The first question is…why would I want to do this? What’s the purpose? (OK, maybe that’s two questions. ;-))
Here’s why – using one of the latest new buzzwords in everyone’s wheelhouse – collaboration. When you set up a group in Office 365, you can select a subset of people that you wish to collaborate with, as well as set up a collection of shared resources for those people to leverage. There is no manual lifting of assigning permissions to all those resources; the addition of members to the group dynamically provides them the permissions they need to the resources with which the group is associated. So, what ‘goodies’ can be passed around like Halloween candy? Here are a few flavors:
Key Features for Users
- Shared inbox: a fully searchable archive of the group’s messages where newcomers to the group can perform historical searches on older messages to get up to speed quickly on what’s been posted to the group previously
- Shared files library: integration of SharePoint files library for storing, sharing and collaborating on documents, workbooks, presentations, images and many other files types
- Shared calendar: for posting events and invitations that can be used from both the shared calendar as well as personal one
- Shared OneNote notebook: the group is automatically provisioned a shared OneNote notebook for data collection and collaboration
- Guest access: external contact access and utilization of shared resources in addition to email
- Discoverable content: public or private content that can be hidden with join request approval from the owner
- Self-Service creation: admin controlled setting allowing users to create their own groups which helps cut down on help desk support requests
But, as we all know, end user experience is half the battle. The other half is the administration/support side. The following highlights key features for admins to utilize:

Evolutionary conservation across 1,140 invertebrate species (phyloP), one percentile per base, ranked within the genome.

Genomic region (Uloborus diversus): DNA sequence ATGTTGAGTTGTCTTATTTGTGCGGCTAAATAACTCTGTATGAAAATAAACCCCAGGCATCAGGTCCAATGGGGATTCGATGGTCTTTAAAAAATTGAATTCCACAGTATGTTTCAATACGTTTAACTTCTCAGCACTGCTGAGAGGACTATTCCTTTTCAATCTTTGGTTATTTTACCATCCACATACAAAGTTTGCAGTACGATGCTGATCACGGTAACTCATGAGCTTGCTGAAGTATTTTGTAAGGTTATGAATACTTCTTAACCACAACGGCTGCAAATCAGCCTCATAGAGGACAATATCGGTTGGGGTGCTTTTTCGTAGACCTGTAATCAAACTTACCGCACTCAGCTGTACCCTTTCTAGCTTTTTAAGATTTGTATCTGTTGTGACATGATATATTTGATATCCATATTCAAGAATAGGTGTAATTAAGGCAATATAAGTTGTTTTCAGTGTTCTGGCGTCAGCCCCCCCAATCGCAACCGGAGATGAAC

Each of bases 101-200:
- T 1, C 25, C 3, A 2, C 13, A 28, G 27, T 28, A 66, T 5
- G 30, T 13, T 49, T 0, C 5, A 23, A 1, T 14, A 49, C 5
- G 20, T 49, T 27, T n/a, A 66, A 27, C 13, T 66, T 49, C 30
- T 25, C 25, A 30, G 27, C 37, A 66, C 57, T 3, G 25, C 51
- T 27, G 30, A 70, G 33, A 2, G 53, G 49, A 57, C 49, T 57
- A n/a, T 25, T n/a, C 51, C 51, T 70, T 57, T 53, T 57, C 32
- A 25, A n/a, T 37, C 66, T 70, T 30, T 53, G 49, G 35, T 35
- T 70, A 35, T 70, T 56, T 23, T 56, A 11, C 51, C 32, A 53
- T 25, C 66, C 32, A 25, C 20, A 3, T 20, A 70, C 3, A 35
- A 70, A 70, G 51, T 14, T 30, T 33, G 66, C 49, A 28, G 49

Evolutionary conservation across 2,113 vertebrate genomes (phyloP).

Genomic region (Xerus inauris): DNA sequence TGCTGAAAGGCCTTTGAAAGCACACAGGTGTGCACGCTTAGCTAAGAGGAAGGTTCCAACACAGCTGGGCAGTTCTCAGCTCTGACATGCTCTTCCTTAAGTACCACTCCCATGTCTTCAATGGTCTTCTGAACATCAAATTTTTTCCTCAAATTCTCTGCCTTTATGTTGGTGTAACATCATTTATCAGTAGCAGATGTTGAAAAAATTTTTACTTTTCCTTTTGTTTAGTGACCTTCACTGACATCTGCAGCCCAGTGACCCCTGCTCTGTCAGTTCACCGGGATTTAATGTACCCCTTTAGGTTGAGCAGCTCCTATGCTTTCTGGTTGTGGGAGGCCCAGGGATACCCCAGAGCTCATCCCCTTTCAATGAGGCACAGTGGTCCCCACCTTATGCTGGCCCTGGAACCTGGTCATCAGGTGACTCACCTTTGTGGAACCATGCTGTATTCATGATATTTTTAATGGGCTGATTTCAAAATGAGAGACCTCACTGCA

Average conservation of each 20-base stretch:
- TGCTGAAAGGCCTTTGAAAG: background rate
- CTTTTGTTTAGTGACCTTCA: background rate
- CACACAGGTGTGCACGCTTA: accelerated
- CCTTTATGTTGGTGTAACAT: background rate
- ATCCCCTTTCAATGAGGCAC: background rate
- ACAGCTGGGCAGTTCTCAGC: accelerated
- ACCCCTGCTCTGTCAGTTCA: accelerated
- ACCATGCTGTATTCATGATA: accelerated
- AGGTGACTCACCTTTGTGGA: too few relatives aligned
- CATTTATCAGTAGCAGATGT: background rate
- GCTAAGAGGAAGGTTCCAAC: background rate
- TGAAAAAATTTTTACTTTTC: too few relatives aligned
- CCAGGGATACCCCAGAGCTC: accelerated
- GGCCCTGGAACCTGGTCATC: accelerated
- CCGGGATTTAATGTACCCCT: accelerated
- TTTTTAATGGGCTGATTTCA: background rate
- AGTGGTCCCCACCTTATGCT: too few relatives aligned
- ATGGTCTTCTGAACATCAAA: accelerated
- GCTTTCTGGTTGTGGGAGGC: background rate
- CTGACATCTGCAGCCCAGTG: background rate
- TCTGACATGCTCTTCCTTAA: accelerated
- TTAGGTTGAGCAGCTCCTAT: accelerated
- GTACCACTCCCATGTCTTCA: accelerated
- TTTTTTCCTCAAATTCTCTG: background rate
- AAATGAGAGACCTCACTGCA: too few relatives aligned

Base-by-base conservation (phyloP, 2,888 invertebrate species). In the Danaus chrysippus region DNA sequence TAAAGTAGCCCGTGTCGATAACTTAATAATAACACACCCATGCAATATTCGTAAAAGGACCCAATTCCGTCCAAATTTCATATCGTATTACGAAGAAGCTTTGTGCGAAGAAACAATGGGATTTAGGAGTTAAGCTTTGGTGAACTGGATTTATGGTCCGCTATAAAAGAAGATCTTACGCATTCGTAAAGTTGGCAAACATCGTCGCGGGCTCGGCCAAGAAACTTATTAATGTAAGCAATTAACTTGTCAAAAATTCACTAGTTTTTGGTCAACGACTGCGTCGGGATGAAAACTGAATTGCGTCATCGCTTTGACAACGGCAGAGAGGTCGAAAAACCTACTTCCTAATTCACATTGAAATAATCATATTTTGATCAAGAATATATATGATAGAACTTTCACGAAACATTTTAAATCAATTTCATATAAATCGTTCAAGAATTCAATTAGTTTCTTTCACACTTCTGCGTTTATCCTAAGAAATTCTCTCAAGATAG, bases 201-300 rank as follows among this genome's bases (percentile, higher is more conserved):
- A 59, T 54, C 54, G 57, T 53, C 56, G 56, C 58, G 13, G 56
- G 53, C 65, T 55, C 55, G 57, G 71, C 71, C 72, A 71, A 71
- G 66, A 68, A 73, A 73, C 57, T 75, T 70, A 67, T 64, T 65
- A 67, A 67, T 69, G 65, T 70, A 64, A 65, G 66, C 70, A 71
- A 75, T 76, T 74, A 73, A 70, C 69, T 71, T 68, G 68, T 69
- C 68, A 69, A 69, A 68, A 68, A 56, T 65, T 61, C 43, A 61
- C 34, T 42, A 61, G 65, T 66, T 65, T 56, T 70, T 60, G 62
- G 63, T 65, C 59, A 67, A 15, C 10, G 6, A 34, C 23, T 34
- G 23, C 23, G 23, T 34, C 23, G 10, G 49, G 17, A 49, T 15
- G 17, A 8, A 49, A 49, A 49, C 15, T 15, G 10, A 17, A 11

Key Features for Administrators
- Dynamic membership: set group membership by rule and add/remove group members based on Azure AD attributes
- Naming policies: keep group naming conventions in line with IT policies
- Hidden membership: keeps membership hidden from the address book
- Creation permissions: control who can(‘t) create groups
- Audit logs: leverage 365 reporting capabilities to probe and analyze who is doing what with the groups
- Assignment of ‘Send as’ or ‘Send on Behalf of’ rights to the group
- Sender restrictions: control who can send to the group
- External user support: invite and add outside mail users to the group
- Transport rules: leverage Office 365 mail flow rules to control if/then conditions for mail flow to/from the group
- MailTips: useful information that appears during mail composition that can help reduce potential end user error when using the group for mail distribution
- Multiple proxy addresses: customization of email addresses for simplified
- Max Send/Receive size: control over message size to keep usage in line with IT policies for mail flow and storage
- Data classification: create a customizable data classification system for groups that allows separation by policy type. In this manner, your groups can exhibit the policies of other content in your organization. Extensible policy for configuration of an endpoint that can leverage policies for group creation or changes.
So how is this done? Easy.
In the Office 365 admin portal, go to: Exchange Admin Center – recipients – groups. Then click the “Upgrade the distribution list” button which opens another screen that offers the option to upgrade the lists that qualify.
For the PowerShell enthusiasts, you can use readymade scripts from the Microsoft Download Center for bulk upgrades of the lists; This also includes a script to run to see if they’re eligible for upgrade. Please keep in mind as of this writing, this is focused to cloud identities, not on-premises synced. An updated upgrade eligibility list can be found here.
Sound enticing? Need more information? Email email@example.com. We are happy to help. Thanks for reading and good luck!